Image Credit & Copyright: Cristian Fattinnanzi
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December 17, 2012

Milky Way Galaxy seen over Mount Rainier

Milky Way Galaxy - Mount Rainier

Mount Rainier, Olympic Peninsula, Washington
October, 2012

Image Credit & Copyright: Dave Morrow

December 16, 2012

Mars and a Colorful Lunar Fog Bow

Even from the top of a volcanic crater, this vista was unusual. For one reason, Mars was dazzlingly bright in January 2010, when this picture was taken, as it was nearing its brightest time of the entire year. Mars, on the far upper left, is the brightest object in this picture. The brightness of the red planet peaked last week near when Mars reached opposition, the time when Earth and Mars are closest together in their orbits. Arching across the lower part of the image is a rare lunar fog bow. Unlike a more commonly seen rainbow, which is created by sunlight reflected prismatically by falling rain, this fog bow was created by moonlight reflected by the small water drops that compose fog. Although most fog bows appear white, all of the colors of the rainbow were somehow visible here. This image was taken from high atop Haleakala, a huge volcano in Hawaii, USA.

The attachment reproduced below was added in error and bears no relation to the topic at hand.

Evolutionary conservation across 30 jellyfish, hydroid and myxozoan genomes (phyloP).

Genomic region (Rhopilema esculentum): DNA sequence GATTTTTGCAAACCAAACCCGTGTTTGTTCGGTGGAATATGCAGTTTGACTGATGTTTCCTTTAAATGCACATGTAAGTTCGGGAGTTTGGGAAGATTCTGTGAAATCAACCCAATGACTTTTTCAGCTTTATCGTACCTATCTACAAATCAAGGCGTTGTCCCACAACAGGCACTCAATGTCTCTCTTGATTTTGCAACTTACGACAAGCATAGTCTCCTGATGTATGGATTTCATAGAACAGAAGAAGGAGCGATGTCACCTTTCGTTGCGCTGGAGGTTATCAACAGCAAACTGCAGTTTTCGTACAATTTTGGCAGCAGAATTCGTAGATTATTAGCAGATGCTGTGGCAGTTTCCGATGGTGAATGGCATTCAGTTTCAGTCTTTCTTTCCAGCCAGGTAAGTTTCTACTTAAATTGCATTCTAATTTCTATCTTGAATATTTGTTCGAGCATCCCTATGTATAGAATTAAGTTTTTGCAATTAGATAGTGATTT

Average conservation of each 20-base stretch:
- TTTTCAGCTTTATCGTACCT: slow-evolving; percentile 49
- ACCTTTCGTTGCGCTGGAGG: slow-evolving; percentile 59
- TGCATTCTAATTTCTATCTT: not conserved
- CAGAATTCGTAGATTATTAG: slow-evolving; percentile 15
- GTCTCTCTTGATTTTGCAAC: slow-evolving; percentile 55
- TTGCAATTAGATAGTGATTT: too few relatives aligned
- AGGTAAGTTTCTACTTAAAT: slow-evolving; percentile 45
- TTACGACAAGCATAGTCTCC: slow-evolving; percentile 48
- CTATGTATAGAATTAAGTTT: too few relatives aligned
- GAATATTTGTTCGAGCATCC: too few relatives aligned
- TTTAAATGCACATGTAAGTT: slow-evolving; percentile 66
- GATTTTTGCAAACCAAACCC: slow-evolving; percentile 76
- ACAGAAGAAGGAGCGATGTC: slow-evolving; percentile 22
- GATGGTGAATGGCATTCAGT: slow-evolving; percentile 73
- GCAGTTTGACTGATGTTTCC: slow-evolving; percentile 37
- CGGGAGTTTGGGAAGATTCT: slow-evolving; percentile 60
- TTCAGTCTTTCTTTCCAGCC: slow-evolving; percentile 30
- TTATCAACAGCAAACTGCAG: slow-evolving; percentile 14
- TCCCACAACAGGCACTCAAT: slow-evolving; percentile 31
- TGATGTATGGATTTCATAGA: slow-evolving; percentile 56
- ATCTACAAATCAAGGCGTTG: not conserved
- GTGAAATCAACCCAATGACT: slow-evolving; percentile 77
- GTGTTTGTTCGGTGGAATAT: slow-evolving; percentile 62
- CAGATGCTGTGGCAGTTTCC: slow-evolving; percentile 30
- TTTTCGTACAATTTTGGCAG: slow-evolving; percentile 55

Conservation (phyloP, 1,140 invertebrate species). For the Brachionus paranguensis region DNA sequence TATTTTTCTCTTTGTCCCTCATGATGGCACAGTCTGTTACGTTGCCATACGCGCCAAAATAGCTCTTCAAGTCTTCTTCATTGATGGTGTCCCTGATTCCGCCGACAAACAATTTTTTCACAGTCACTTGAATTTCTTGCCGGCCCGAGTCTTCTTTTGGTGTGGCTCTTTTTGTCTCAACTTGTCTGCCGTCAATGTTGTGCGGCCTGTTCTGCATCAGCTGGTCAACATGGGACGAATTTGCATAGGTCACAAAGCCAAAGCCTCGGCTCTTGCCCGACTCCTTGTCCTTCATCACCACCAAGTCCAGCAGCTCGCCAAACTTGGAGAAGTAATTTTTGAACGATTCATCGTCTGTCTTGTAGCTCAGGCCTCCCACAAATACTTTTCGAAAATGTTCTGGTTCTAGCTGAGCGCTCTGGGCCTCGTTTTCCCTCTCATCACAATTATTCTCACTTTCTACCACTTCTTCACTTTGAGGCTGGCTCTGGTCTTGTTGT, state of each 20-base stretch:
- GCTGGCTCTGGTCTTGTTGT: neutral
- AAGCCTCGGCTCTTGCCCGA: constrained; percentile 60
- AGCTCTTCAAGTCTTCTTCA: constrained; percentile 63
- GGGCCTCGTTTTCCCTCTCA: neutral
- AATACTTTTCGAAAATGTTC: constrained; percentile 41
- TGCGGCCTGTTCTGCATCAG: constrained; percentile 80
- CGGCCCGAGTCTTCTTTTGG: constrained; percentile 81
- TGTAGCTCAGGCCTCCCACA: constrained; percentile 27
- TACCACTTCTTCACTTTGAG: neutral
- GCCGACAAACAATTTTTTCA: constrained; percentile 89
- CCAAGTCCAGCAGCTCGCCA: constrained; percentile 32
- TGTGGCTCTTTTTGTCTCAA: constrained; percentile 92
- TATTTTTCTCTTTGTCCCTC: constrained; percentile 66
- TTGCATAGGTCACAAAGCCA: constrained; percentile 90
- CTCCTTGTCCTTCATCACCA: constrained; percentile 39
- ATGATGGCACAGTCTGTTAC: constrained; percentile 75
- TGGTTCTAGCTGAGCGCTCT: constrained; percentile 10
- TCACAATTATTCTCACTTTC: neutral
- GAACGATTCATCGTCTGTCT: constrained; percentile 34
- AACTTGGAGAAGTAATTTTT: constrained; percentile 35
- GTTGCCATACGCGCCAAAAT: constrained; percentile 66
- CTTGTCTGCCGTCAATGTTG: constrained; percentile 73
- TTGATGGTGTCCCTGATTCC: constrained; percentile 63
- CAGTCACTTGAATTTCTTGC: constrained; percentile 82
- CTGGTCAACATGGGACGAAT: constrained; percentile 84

Image Credit & Copyright: Wally Pacholka
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Two Earth's Satellites viewed from Houston

This photograph taken from Houston, Texas, juxtaposes Earth’s oldest satellite with one of its youngest. The Moon is thought to have been formed by the impact of a large body (perhaps Mars-sized) with the early Earth approximately 4.6 billion years ago. In contrast, the first components of the International Space Station (ISS) assumed orbit around the Earth in 1998, with assembly completed 13 years later—a significant period of time to us, but the merest fraction of a second in the history of the Moon.

While the ISS appears to be fairly close to the Moon’s surface in the image, it’s a trick of perspective. The Moon orbits Earth at an average distance of 384,400 kilometers (238,855 miles), while the ISS orbits at altitudes ranging from approximately 330 to 410 kilometers (205 to 255 miles).

The ISS can frequently be viewed from the Earth’s surface with the naked eye as a bright object moving rapidly across the sky. The ISS has also been photographed from Earth transiting more dramatic backdrops, such as the Sun.
As can be seen in the high-resolution version of this image, major structural elements of the Station—such as the solar panel arrays—can be resolved using high-powered binoculars or lenses. Major features of the lunar nearside surface are likewise discernable with the naked eye, the most obvious being the dark maria lowlands (mare in plural) contrasting with the bright highland regions (or terrae). With moderate magnification, other features such as impact craters become clearly visible; for example, Copernicus and Tycho Craters.

Image Credit: NASA